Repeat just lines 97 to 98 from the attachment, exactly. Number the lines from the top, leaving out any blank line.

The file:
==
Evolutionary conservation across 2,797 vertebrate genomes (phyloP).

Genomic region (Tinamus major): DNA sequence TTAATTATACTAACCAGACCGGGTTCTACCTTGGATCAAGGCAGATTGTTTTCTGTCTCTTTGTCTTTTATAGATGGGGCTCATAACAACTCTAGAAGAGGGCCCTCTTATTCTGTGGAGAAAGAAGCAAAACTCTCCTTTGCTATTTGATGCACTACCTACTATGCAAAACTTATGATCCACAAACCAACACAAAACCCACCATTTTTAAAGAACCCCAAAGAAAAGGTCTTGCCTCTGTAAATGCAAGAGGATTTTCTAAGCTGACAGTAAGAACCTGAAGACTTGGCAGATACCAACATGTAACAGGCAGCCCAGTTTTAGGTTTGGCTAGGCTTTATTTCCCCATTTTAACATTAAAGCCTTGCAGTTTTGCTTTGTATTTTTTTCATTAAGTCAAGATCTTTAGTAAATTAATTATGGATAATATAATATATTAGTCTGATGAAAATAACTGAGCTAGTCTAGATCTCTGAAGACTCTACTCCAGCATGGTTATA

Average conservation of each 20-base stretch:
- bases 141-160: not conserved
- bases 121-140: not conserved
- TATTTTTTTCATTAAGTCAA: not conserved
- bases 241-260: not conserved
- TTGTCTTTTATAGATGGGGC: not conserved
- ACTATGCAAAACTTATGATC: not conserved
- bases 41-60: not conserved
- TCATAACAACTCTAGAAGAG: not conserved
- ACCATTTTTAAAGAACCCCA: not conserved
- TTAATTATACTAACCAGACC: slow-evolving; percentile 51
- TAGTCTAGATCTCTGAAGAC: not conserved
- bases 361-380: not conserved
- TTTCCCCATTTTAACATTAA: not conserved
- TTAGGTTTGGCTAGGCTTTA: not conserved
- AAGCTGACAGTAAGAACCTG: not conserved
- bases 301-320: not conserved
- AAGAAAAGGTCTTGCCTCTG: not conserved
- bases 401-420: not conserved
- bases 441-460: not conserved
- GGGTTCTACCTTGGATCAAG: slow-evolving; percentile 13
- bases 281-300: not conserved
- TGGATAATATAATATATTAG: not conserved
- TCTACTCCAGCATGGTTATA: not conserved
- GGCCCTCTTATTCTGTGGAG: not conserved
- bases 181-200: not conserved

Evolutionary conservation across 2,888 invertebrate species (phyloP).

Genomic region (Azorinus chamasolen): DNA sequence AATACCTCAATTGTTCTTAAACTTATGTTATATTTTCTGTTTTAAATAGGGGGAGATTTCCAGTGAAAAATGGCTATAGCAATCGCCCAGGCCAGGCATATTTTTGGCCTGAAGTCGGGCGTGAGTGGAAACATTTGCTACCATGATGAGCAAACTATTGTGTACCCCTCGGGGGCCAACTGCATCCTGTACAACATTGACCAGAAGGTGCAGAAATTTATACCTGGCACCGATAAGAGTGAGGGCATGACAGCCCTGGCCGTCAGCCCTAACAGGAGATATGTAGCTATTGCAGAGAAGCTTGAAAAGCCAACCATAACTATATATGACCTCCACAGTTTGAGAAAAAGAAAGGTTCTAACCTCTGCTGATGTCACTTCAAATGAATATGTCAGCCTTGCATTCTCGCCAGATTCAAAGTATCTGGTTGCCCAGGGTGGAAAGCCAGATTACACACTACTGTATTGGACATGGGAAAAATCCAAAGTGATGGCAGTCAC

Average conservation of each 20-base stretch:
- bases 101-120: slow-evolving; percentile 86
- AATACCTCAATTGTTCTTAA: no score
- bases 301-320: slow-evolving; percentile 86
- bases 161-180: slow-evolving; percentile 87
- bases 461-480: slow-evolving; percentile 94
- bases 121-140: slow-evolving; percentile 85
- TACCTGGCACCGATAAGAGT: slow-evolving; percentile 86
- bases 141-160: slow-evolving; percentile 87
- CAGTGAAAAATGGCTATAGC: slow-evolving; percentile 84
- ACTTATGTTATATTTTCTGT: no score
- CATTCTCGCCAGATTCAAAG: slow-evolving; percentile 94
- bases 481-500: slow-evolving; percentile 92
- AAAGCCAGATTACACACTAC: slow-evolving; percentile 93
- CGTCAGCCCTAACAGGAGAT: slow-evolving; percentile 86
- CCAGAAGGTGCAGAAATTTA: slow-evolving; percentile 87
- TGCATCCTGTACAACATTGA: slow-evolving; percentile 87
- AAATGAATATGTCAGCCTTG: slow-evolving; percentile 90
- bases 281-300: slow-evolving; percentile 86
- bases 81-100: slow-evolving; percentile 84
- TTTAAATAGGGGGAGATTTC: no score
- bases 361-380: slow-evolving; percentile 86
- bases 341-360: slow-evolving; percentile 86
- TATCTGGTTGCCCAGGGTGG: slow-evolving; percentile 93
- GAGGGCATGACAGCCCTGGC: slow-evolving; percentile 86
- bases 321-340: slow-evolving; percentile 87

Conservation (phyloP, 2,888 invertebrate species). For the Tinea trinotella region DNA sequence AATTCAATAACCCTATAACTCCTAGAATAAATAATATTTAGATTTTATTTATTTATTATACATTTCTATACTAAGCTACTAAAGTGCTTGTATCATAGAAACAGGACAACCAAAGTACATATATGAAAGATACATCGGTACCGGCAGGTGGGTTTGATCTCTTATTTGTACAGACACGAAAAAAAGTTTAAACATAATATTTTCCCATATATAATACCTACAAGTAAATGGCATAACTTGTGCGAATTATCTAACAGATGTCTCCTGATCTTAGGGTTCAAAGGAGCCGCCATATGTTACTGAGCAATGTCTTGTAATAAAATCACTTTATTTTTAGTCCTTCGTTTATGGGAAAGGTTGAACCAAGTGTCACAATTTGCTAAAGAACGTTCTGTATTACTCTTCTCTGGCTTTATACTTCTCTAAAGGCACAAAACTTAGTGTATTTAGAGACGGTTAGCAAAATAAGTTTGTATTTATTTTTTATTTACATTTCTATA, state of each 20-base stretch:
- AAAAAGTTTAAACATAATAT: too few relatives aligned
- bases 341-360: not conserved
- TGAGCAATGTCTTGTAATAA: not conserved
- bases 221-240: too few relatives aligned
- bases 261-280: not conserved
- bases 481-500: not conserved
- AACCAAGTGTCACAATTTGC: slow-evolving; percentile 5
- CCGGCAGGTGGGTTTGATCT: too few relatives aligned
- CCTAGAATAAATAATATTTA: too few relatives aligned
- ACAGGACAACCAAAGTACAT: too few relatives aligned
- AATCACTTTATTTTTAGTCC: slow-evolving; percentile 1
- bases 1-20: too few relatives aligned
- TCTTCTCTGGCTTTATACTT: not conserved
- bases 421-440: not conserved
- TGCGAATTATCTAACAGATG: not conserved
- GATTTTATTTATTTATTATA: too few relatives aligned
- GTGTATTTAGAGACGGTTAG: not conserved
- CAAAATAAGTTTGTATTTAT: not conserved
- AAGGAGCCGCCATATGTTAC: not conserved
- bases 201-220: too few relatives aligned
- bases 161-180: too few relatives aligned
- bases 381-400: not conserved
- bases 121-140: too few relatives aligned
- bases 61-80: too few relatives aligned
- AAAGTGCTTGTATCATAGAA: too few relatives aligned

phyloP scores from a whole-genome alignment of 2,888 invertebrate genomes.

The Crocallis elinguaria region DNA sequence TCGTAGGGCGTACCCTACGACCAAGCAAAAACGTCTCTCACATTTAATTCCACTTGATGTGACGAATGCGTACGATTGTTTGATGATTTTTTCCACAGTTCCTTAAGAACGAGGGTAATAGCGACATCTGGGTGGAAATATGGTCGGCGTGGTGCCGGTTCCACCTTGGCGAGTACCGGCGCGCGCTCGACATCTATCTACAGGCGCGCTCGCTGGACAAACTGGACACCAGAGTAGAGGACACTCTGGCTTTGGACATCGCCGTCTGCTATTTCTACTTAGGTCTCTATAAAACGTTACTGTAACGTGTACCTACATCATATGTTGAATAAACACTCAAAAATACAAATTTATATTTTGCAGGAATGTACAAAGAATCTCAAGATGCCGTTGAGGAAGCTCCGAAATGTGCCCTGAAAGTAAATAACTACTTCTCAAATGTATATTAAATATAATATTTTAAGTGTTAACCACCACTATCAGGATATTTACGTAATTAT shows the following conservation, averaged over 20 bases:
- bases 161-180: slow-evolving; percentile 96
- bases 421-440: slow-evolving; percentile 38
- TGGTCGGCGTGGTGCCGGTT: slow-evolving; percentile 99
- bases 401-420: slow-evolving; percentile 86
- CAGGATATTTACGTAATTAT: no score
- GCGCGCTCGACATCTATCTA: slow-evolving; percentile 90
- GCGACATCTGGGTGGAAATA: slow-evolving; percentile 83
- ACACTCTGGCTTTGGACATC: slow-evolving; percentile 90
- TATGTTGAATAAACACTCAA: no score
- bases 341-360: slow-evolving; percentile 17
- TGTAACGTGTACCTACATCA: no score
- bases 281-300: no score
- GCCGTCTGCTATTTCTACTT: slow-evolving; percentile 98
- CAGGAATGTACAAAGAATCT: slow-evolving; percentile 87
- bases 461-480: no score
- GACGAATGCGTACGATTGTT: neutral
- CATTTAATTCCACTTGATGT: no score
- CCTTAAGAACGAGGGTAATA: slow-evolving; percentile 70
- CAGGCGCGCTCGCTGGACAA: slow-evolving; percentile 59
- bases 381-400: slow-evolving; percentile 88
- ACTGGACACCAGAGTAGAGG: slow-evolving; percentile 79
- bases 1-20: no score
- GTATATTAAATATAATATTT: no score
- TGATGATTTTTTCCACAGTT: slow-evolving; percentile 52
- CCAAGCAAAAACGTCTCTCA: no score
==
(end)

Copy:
- GCCGTCTGCTATTTCTACTT: slow-evolving; percentile 98
- CAGGAATGTACAAAGAATCT: slow-evolving; percentile 87